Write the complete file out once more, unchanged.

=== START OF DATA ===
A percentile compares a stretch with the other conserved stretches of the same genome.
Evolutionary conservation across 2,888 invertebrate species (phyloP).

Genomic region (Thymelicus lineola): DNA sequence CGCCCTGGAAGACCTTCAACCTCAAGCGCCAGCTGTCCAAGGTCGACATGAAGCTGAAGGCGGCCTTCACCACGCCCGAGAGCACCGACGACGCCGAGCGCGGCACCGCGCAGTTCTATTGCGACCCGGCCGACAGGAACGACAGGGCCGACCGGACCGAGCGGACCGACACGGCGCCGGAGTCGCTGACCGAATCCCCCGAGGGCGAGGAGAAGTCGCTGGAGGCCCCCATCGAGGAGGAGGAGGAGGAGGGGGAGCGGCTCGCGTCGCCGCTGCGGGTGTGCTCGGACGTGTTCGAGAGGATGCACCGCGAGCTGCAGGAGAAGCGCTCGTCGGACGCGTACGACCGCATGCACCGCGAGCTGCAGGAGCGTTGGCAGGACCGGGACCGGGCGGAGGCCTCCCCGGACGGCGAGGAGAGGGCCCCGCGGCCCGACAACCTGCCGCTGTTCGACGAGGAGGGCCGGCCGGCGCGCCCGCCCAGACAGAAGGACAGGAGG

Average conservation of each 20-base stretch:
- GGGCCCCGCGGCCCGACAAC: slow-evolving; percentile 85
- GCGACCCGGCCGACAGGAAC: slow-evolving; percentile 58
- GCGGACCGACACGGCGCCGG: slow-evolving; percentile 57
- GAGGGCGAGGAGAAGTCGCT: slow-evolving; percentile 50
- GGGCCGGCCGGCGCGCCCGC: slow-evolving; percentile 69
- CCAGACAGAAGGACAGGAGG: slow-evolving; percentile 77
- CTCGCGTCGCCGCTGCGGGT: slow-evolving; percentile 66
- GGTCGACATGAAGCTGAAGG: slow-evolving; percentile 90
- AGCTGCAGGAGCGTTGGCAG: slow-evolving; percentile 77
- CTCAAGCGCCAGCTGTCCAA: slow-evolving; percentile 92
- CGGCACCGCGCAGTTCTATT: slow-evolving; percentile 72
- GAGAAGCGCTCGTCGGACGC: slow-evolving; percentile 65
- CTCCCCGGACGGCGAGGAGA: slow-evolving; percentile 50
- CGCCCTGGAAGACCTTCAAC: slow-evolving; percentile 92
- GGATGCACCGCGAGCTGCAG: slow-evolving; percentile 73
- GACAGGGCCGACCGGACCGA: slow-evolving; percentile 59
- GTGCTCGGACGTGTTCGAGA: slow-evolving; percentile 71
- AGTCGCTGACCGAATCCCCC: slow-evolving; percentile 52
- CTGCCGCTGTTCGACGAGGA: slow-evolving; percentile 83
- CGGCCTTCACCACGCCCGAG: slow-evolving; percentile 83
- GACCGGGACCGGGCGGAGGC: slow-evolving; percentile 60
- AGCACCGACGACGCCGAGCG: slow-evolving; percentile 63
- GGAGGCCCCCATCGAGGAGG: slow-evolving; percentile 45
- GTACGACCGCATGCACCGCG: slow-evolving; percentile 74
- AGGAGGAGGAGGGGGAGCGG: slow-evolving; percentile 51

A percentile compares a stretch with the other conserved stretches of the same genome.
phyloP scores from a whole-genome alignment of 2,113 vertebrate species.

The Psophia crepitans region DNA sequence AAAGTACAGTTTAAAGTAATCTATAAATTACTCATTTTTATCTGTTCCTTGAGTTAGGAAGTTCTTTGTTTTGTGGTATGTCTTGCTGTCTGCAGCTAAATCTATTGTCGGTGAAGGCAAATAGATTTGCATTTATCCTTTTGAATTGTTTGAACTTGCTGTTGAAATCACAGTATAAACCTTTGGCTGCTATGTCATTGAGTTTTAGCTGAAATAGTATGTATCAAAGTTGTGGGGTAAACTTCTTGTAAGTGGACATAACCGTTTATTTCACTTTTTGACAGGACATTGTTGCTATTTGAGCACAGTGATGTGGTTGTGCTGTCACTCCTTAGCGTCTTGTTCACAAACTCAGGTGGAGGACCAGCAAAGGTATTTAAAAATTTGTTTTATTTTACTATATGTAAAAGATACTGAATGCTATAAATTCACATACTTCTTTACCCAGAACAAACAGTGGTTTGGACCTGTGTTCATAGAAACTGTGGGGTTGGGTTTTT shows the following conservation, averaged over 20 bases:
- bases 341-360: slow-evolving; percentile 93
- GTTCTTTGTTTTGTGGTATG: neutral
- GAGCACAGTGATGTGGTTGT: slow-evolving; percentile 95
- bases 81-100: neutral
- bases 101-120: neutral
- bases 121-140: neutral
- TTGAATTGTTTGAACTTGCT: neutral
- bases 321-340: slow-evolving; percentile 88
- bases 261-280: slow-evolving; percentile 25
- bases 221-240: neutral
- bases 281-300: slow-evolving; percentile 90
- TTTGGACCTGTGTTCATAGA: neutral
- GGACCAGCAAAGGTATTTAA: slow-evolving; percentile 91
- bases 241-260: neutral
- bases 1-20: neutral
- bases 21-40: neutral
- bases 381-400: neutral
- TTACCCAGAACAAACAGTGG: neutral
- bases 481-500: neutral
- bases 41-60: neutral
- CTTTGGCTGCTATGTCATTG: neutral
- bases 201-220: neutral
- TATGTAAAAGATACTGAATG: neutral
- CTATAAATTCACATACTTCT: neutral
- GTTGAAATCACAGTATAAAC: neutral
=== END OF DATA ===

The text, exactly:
A percentile compares a stretch with the other conserved stretches of the same genome.
Evolutionary conservation across 2,888 invertebrate species (phyloP).

Genomic region (Thymelicus lineola): DNA sequence CGCCCTGGAAGACCTTCAACCTCAAGCGCCAGCTGTCCAAGGTCGACATGAAGCTGAAGGCGGCCTTCACCACGCCCGAGAGCACCGACGACGCCGAGCGCGGCACCGCGCAGTTCTATTGCGACCCGGCCGACAGGAACGACAGGGCCGACCGGACCGAGCGGACCGACACGGCGCCGGAGTCGCTGACCGAATCCCCCGAGGGCGAGGAGAAGTCGCTGGAGGCCCCCATCGAGGAGGAGGAGGAGGAGGGGGAGCGGCTCGCGTCGCCGCTGCGGGTGTGCTCGGACGTGTTCGAGAGGATGCACCGCGAGCTGCAGGAGAAGCGCTCGTCGGACGCGTACGACCGCATGCACCGCGAGCTGCAGGAGCGTTGGCAGGACCGGGACCGGGCGGAGGCCTCCCCGGACGGCGAGGAGAGGGCCCCGCGGCCCGACAACCTGCCGCTGTTCGACGAGGAGGGCCGGCCGGCGCGCCCGCCCAGACAGAAGGACAGGAGG

Average conservation of each 20-base stretch:
- GGGCCCCGCGGCCCGACAAC: slow-evolving; percentile 85
- GCGACCCGGCCGACAGGAAC: slow-evolving; percentile 58
- GCGGACCGACACGGCGCCGG: slow-evolving; percentile 57
- GAGGGCGAGGAGAAGTCGCT: slow-evolving; percentile 50
- GGGCCGGCCGGCGCGCCCGC: slow-evolving; percentile 69
- CCAGACAGAAGGACAGGAGG: slow-evolving; percentile 77
- CTCGCGTCGCCGCTGCGGGT: slow-evolving; percentile 66
- GGTCGACATGAAGCTGAAGG: slow-evolving; percentile 90
- AGCTGCAGGAGCGTTGGCAG: slow-evolving; percentile 77
- CTCAAGCGCCAGCTGTCCAA: slow-evolving; percentile 92
- CGGCACCGCGCAGTTCTATT: slow-evolving; percentile 72
- GAGAAGCGCTCGTCGGACGC: slow-evolving; percentile 65
- CTCCCCGGACGGCGAGGAGA: slow-evolving; percentile 50
- CGCCCTGGAAGACCTTCAAC: slow-evolving; percentile 92
- GGATGCACCGCGAGCTGCAG: slow-evolving; percentile 73
- GACAGGGCCGACCGGACCGA: slow-evolving; percentile 59
- GTGCTCGGACGTGTTCGAGA: slow-evolving; percentile 71
- AGTCGCTGACCGAATCCCCC: slow-evolving; percentile 52
- CTGCCGCTGTTCGACGAGGA: slow-evolving; percentile 83
- CGGCCTTCACCACGCCCGAG: slow-evolving; percentile 83
- GACCGGGACCGGGCGGAGGC: slow-evolving; percentile 60
- AGCACCGACGACGCCGAGCG: slow-evolving; percentile 63
- GGAGGCCCCCATCGAGGAGG: slow-evolving; percentile 45
- GTACGACCGCATGCACCGCG: slow-evolving; percentile 74
- AGGAGGAGGAGGGGGAGCGG: slow-evolving; percentile 51

A percentile compares a stretch with the other conserved stretches of the same genome.
phyloP scores from a whole-genome alignment of 2,113 vertebrate species.

The Psophia crepitans region DNA sequence AAAGTACAGTTTAAAGTAATCTATAAATTACTCATTTTTATCTGTTCCTTGAGTTAGGAAGTTCTTTGTTTTGTGGTATGTCTTGCTGTCTGCAGCTAAATCTATTGTCGGTGAAGGCAAATAGATTTGCATTTATCCTTTTGAATTGTTTGAACTTGCTGTTGAAATCACAGTATAAACCTTTGGCTGCTATGTCATTGAGTTTTAGCTGAAATAGTATGTATCAAAGTTGTGGGGTAAACTTCTTGTAAGTGGACATAACCGTTTATTTCACTTTTTGACAGGACATTGTTGCTATTTGAGCACAGTGATGTGGTTGTGCTGTCACTCCTTAGCGTCTTGTTCACAAACTCAGGTGGAGGACCAGCAAAGGTATTTAAAAATTTGTTTTATTTTACTATATGTAAAAGATACTGAATGCTATAAATTCACATACTTCTTTACCCAGAACAAACAGTGGTTTGGACCTGTGTTCATAGAAACTGTGGGGTTGGGTTTTT shows the following conservation, averaged over 20 bases:
- bases 341-360: slow-evolving; percentile 93
- GTTCTTTGTTTTGTGGTATG: neutral
- GAGCACAGTGATGTGGTTGT: slow-evolving; percentile 95
- bases 81-100: neutral
- bases 101-120: neutral
- bases 121-140: neutral
- TTGAATTGTTTGAACTTGCT: neutral
- bases 321-340: slow-evolving; percentile 88
- bases 261-280: slow-evolving; percentile 25
- bases 221-240: neutral
- bases 281-300: slow-evolving; percentile 90
- TTTGGACCTGTGTTCATAGA: neutral
- GGACCAGCAAAGGTATTTAA: slow-evolving; percentile 91
- bases 241-260: neutral
- bases 1-20: neutral
- bases 21-40: neutral
- bases 381-400: neutral
- TTACCCAGAACAAACAGTGG: neutral
- bases 481-500: neutral
- bases 41-60: neutral
- CTTTGGCTGCTATGTCATTG: neutral
- bases 201-220: neutral
- TATGTAAAAGATACTGAATG: neutral
- CTATAAATTCACATACTTCT: neutral
- GTTGAAATCACAGTATAAAC: neutral